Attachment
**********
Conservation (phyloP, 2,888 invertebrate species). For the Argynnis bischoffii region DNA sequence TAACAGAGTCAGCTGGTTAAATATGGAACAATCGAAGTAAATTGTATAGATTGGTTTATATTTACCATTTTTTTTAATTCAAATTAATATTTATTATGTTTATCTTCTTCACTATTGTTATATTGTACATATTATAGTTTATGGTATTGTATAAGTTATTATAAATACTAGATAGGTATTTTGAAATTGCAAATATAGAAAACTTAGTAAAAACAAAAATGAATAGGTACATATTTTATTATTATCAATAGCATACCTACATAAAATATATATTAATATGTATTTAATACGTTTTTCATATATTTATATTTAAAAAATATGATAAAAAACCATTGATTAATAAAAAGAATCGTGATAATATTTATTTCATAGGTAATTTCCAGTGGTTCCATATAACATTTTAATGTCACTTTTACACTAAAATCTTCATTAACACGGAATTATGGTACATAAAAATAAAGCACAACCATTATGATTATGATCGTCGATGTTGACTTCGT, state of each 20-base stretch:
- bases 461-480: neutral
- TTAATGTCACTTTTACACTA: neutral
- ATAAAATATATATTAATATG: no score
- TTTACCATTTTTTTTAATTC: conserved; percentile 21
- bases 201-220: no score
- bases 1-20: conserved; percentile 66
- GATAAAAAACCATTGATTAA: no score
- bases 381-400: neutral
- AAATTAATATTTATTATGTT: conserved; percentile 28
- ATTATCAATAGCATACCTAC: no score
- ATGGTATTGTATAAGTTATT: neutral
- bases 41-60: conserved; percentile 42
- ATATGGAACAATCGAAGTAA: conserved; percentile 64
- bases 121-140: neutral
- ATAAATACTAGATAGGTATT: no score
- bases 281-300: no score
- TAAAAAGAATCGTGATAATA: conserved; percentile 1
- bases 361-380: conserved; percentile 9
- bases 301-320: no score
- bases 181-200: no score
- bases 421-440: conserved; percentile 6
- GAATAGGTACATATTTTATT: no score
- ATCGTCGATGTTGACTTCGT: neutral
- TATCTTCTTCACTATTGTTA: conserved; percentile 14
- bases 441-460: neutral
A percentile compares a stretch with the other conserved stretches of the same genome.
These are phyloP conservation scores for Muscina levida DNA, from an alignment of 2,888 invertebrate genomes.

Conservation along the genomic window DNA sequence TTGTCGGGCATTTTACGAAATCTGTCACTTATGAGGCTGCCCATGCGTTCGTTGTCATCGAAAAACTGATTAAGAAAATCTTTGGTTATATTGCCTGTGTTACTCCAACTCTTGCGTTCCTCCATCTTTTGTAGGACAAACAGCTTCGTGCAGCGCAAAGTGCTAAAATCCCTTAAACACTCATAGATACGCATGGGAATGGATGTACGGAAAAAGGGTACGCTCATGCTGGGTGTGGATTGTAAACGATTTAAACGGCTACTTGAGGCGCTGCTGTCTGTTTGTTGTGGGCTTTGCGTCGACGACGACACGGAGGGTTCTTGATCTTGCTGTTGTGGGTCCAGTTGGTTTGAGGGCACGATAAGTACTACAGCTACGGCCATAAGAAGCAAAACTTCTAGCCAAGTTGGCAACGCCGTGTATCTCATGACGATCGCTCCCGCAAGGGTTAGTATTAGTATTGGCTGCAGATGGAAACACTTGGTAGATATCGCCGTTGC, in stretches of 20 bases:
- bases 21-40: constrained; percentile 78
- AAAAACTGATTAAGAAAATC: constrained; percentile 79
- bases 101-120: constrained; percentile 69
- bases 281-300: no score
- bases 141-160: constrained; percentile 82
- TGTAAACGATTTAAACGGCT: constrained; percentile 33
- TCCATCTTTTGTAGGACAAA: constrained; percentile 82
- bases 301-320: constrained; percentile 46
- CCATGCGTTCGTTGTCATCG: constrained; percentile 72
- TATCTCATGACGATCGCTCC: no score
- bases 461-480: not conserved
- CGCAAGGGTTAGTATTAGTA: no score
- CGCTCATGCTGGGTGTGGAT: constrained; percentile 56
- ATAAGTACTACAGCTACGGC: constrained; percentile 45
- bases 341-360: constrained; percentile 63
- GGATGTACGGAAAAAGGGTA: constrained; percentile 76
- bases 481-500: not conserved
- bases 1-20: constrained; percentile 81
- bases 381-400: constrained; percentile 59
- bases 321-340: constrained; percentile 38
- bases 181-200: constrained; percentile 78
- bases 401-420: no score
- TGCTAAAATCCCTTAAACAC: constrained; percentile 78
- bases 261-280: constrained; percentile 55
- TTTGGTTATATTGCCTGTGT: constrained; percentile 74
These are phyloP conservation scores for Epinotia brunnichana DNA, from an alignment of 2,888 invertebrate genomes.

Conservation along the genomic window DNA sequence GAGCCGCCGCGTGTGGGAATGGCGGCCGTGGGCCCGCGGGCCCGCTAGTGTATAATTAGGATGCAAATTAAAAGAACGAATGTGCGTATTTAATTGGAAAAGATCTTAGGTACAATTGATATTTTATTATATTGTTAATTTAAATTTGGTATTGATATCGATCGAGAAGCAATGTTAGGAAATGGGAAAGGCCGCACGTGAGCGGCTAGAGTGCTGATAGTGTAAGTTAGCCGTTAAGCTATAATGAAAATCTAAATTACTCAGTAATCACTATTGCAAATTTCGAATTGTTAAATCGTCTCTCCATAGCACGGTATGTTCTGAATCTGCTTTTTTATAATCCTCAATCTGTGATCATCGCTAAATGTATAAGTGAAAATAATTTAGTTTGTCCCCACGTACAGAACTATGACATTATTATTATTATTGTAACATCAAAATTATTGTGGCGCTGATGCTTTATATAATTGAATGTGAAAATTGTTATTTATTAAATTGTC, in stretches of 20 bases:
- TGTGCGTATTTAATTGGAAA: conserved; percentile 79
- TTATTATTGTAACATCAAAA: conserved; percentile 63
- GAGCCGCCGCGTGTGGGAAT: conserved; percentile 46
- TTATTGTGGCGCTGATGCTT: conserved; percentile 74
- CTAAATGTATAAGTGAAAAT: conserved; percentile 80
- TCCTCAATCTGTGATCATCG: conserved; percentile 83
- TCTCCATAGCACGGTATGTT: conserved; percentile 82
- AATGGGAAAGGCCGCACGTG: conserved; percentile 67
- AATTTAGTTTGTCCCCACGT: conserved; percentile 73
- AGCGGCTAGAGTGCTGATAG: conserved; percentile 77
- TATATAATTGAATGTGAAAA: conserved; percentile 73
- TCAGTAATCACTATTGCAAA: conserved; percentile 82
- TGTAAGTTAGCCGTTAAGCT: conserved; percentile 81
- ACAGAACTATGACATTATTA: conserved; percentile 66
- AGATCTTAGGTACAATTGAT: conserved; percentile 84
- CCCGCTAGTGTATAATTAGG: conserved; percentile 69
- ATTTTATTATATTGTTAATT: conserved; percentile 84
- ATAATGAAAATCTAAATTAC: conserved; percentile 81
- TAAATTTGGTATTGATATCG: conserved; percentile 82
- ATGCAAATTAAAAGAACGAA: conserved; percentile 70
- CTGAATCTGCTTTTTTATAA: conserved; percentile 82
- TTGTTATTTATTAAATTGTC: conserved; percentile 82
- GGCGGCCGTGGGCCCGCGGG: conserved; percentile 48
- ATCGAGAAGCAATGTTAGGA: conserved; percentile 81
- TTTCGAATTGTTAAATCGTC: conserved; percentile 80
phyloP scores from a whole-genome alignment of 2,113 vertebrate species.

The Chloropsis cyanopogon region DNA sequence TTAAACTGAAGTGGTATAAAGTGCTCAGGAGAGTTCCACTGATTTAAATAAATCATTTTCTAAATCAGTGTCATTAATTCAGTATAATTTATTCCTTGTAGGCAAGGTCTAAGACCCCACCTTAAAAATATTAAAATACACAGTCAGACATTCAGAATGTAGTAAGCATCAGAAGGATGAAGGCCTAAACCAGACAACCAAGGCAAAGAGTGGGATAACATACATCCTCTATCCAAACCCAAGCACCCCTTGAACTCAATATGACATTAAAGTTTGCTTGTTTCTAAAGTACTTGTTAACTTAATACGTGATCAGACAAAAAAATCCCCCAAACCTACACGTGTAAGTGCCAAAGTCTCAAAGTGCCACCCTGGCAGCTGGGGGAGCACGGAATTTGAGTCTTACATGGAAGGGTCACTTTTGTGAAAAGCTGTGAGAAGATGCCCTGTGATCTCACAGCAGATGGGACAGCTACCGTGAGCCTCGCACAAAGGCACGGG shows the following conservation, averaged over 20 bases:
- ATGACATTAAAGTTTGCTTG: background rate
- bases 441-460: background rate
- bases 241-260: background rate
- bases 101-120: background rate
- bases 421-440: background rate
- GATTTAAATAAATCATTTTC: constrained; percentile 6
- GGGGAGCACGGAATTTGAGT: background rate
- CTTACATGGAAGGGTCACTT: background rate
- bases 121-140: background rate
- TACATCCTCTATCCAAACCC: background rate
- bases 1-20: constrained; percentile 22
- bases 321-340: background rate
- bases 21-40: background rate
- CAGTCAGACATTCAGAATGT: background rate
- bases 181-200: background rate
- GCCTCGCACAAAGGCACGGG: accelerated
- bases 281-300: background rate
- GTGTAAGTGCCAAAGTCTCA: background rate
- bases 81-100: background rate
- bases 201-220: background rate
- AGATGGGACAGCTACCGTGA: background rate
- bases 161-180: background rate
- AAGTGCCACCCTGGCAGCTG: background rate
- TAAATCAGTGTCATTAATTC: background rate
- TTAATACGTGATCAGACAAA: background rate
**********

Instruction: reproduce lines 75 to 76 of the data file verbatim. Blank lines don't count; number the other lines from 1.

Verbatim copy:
- TAAATTTGGTATTGATATCG: conserved; percentile 82
- ATGCAAATTAAAAGAACGAA: conserved; percentile 70